TENSIONS between extreme animal rights activists and frustrated piggery owners near Young in south-eastern NSW are fast escalating towards an ugly head-on collision.
Whether that inevitable crash takes place in a court room or a back paddock remains to be seen.
The public battle zone intensified this week when Animal Liberation NSW and ACT released inflammatory video footage obtained from repeated covert operations targeted at one Young property earlier this year.
The vision shows some practices considered unacceptable, which the owner admits to.
But the video largely aims to prosecute another trial by media conviction against hard working farmers, in the absence of expert commentary and facts.
“It’s probably taken them seven months to find the bad stuff and edit the video down to this,” one source said this week.
“And of course they haven’t shown any of the good things like people caring for sick piglets.”
As one observer put it, the animal rights’ group’s accompanying media statement contained “very personal and targeted language” directed at piggery owner Edwina Beveridge.
“It just keeps getting uglier,” another source said.
Among the statement’s inflammatory claims, it said video footage taken by hand-held and hidden cameras appeared to show evidence of forceful artificial insemination in a “rape shed”.
Typically, the activists failed to explain why, if they felt the “rape shed” and vision was so shocking and severe, they took so long to take real action or release these images publicly.
Maybe they’ve been protecting another kind of species, like a queen bee?
After discovering six hidden cameras at her piggery earlier this year, Ms Beveridge claimed to feel personally violated and terrified by the incidents.
The young mum and wife now believes animal activists have illegally entered her property at least eight times to try and find fault, while other piggeries have been targeted in similar attacks in the region.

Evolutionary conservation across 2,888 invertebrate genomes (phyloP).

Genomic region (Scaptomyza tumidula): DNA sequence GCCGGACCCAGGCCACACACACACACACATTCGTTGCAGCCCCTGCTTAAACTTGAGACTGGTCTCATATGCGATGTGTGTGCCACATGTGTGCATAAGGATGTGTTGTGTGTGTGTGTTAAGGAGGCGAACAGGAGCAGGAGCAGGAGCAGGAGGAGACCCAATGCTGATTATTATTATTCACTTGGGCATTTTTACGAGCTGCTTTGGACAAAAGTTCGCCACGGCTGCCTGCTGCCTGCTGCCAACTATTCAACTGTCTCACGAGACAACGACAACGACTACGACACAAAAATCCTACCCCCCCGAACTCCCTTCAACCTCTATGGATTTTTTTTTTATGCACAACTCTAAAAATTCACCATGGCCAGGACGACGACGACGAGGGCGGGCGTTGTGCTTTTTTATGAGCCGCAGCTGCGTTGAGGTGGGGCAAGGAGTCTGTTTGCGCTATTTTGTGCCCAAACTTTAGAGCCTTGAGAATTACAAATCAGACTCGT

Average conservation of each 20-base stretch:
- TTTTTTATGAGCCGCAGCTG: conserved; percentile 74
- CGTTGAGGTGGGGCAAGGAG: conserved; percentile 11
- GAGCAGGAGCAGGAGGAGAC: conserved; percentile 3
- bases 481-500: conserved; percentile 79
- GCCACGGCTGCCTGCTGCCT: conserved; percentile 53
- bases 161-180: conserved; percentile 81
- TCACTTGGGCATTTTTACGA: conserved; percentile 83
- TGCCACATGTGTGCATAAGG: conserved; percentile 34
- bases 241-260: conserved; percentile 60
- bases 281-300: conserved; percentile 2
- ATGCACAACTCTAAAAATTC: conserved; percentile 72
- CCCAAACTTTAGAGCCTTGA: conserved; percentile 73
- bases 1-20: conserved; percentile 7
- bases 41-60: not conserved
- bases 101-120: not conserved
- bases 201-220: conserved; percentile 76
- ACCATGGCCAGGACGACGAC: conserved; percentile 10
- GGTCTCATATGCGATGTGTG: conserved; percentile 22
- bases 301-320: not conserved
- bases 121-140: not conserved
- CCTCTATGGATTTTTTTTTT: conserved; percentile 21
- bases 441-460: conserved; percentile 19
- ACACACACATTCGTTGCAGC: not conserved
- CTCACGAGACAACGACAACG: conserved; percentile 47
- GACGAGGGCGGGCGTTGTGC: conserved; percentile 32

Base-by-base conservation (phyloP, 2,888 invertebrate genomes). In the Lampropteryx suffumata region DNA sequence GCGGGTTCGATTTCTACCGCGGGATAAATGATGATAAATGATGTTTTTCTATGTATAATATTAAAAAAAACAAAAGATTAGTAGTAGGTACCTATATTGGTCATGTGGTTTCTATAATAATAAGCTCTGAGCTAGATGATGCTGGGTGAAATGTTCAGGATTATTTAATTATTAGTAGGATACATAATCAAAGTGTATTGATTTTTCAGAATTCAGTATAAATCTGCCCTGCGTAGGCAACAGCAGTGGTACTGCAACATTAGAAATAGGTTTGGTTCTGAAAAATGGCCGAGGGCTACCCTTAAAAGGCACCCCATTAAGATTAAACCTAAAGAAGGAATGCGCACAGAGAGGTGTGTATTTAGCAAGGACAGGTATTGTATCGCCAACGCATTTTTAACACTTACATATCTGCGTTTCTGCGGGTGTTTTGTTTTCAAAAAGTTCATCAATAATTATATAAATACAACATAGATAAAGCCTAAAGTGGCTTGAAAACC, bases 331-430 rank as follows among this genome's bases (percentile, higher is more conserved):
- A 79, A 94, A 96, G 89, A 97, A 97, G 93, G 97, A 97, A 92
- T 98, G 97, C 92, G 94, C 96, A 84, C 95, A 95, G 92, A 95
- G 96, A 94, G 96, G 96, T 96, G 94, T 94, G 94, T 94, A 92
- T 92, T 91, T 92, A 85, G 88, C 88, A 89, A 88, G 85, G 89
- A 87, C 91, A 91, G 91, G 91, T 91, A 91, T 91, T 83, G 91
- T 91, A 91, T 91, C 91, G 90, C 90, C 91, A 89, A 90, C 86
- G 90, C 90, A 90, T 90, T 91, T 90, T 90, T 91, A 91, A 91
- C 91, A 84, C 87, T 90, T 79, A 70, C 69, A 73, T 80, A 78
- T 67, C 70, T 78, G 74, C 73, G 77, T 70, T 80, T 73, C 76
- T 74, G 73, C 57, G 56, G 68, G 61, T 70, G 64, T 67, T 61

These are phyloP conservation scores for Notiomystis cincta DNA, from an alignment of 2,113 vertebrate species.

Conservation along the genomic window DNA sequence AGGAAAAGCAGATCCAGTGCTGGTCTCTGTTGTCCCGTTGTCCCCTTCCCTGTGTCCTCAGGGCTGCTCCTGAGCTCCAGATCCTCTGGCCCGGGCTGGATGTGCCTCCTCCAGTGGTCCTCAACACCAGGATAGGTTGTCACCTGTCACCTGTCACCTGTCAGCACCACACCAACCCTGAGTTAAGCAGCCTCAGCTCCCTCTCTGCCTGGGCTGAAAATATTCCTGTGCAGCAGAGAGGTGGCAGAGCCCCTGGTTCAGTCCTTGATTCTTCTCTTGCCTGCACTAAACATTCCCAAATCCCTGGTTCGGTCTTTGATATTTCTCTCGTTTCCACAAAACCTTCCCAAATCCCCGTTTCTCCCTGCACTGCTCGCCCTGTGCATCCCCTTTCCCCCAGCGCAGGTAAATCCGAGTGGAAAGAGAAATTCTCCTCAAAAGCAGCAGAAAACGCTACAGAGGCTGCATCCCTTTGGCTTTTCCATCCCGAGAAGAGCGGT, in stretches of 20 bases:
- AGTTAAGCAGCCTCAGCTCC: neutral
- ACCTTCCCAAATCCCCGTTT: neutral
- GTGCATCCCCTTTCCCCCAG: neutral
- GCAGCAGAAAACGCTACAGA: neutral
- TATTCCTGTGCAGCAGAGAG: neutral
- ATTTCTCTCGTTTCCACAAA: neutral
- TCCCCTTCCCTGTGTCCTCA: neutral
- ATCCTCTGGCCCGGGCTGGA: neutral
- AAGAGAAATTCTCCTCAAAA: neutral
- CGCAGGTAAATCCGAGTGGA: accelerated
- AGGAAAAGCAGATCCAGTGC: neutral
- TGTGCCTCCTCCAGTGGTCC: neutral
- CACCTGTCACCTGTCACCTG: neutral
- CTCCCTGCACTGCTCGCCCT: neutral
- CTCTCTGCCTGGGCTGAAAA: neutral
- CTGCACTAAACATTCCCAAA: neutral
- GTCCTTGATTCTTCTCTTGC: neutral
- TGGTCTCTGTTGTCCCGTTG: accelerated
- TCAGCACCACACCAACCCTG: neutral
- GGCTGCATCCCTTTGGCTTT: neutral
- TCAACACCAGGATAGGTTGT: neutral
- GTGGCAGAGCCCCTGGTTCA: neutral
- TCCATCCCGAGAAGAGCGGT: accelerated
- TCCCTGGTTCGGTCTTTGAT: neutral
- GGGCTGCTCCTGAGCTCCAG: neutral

But rather than believing the issue is over now and her family’s life can return to normal, she remains terrified by an enemy determined to operate in the dead of night and remain at arm’s length from legal scrutiny.
Believing the best way to catch the activists is red-handed due to largely futile laws, Ms Beveridge tried to invoke a citizen’s arrest after discovering the hidden cameras in April.
She set a trap and the alarm bells sounded on May 12 at about 12.50am, when the activists were disrupted in the process of breaking into the shed.
Ms Beveridge said she called the police first but before the law could arrive, a contingent of about eight volunteers from the piggery spent about fur hours searching valiantly for the intruders.
In contrast, the activists claim they were hunted by the volunteers after they innocently came to investigate conditions at Ms Beveridge’s piggery, in the middle of the night – like Mary Poppins stumbling on the Midnight Rambler.
Their car was parked about one kilometre from the piggery sheds and had its windows smashed and tyres slashed.